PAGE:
I shared five essential questions to ask myself while developing appropriate assessments for my students. Overall, these questions guide a teacher towards an assessment that matches the needs of students, offers opportunities to receive feedback and make improvements, and will give information that will improve the effectiveness of future lessons. However, one additional element is essential to consider at this point: equitability and anti-bias measures. All humans deserve respect, so I must work to ensure that the assessments I design are free of bias and are culturally appropriate.
The entire checklist can be found here, but the sixth checklist question is presented below.
|Question||Evidence of Understanding|
|Have I started by articulating the needs of all students?||– My assessment was created after taking inventory of my students’ needs.|
– My assessment reflects the variety of needs in my classroom.
|Have I made specific plans for using this assessment to impact the instructional design of future learning?||– I haven’t made concrete, irreversible instructional decisions before receiving the results of the assessment.|
– Maintaining choice for student representation of knowledge and multiple means of expression.
|Does my assessment provide timely feedback that will promote the transfer of skills to a new context?||– Students have demonstrated understanding of the key skills or concepts in a new context.|
– I have planned for ongoing feedback opportunities to allow for cycles of revision and improvement.
|Have I ensured my goals are explicit and my students are able to self-assess their progress against the goals?||– Students clearly identify the goal of the learning.|
– Self- assessment opportunities allow for reflection on the goal and identification of concrete steps for improving performance.
|Have I articulated expectations for cooperative learning and social skills during learning and assessment?||– I have explicitly taught skills for giving and receiving feedback from peers.|
– I have planned to offer feedback on how to improve cooperative learning throughout the learning process.
|Have I demonstrated cultural competency in my assessment?||– I have considered my assessment from various cultural backgrounds to ensure they are free of bias.|
– I continue to receive feedback and learn about the cultural perspectives found in my community and adjust my assessments accordingly.
Question 6: Have I demonstrated cultural competency in my assessment?
Popham (2016) reminds educators that, “educational tests, if they’re good ones and if they’re used properly, permit us to make accurate inferences about the skills and knowledge students possess.” Making sure that assessments reflect the cultural background of students is an essential step to accurately assessing students’ knowledge. Diversity in cultural backgrounds is reflected in more than just skin color and the importance of understanding other cultures is discussed by Vernita Mayfield (2020) in her book Cultural Competence Now. She states that “racial identity is important, but it’s not the only influence in understanding the cultures of people. If your school does not have a great amount of racial diversity, it can still benefit from staff who are culturally competent in understanding the cultures of their students and who know how to use that knowledge to craft better learning experiences for them.” Assessments must reflect the diversity of the student population in my classroom and be adjusted as I learn more about the cultural influences of the community.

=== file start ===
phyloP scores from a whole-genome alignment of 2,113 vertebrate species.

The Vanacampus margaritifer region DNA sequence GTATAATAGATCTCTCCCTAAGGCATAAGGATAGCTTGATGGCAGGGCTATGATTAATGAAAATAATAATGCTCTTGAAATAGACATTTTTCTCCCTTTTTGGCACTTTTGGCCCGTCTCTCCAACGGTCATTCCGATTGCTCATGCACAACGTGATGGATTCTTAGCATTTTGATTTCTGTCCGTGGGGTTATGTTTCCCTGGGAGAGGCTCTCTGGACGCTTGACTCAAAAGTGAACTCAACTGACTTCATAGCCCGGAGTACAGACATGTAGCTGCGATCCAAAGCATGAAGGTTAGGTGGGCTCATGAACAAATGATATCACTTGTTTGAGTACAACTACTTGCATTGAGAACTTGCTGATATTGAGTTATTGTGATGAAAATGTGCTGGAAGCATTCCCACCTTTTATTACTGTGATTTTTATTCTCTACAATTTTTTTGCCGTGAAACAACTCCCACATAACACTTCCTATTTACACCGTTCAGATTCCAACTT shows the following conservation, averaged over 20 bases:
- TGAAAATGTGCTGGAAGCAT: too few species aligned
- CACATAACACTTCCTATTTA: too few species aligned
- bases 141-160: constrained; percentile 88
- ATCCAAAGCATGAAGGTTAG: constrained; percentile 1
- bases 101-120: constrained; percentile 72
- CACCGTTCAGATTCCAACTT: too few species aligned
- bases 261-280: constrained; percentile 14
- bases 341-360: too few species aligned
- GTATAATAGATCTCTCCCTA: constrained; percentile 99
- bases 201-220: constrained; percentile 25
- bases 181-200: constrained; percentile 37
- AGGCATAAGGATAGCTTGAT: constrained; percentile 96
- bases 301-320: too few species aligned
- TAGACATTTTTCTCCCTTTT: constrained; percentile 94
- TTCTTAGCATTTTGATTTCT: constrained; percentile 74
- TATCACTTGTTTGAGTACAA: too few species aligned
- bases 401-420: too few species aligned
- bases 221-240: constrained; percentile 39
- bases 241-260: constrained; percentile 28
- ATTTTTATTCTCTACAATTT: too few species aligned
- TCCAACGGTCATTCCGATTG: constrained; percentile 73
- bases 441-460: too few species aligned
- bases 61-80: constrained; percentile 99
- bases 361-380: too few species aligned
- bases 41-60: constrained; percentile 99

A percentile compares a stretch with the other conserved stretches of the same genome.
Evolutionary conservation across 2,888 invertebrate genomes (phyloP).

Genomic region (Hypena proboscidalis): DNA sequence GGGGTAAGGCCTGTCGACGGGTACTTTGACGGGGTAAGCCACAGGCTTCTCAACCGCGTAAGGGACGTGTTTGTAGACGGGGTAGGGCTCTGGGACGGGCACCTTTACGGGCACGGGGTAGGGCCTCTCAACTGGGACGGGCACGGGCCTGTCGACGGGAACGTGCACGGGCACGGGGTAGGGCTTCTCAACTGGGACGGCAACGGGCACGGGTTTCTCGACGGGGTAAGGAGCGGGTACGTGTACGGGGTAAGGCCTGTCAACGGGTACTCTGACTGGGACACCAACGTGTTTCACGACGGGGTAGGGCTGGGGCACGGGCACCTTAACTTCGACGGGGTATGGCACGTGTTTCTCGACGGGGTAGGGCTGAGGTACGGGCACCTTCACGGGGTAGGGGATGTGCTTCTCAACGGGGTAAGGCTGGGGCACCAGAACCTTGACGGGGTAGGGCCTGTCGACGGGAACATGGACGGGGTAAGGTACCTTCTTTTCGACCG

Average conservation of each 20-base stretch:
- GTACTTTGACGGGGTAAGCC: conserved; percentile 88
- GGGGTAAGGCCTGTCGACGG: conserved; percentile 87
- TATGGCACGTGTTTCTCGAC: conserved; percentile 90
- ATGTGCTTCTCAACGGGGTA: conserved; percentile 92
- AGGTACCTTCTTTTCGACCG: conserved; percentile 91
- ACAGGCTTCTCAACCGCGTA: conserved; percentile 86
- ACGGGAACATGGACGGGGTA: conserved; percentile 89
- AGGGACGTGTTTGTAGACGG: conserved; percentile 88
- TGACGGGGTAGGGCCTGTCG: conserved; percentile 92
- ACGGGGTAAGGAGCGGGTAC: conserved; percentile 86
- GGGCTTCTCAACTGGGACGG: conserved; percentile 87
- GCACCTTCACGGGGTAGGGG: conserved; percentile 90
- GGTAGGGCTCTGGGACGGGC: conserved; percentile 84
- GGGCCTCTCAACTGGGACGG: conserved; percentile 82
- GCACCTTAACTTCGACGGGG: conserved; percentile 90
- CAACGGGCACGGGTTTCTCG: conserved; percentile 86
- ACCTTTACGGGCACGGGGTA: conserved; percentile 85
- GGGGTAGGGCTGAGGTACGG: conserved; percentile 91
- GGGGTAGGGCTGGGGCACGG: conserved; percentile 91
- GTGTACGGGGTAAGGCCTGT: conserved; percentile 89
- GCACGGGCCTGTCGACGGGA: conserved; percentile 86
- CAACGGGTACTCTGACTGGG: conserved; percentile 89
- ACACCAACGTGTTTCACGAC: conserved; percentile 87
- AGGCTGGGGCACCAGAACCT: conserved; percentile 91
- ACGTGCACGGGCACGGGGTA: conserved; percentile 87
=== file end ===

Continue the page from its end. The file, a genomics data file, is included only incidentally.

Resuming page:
Evidence of Understanding
Popham’s (2016) advice is that “the very best way to identify potential offensiveness in your own test items is to become extraordinarily attentive to the offensiveness potential of any test item you write.” As a teacher, this means I look at my assessment creations from a variety of perspectives- race, gender, disability, age, religious background, culture, etc. I have to acknowledge that I do not know everything about all cultures, but take steps to receive student, parent, and community feedback about elements of my teaching practices that are not yet in the best interest of the students and make adjustments. While addressing why he does not grade, Jesse Stommel (2018) shares that it is essential that “we think critically (and talk openly with students) about our approach, assumptions, tacit expectations, actual expectations, etc. We don’t prepare students for a world of potential oppression by oppressing them.” It seems that engaging students in conversations about responsibility, expectations, goals, and backgrounds help students understand our perspective, but also give them an understanding of my implicit biases. If a classroom culture is built on mutual respect, then dialogue can take place which ultimately helps me identify areas where my own assumptions and biases are affecting student learning.
Chapter 1 of: Mayfield, V. (2020). Cultural competence now. ASCD.
Popham, J. (2012). Assessment bias: How to banish it. Pearson. http://iarss.org/wp-content/uploads/2016/05/Popham_Bias_BK04.pdf
Stommel, J. (2018, March 11). How to ungrade. JesseStommel.com. https://www.jessestommel.com/how-to-ungrade/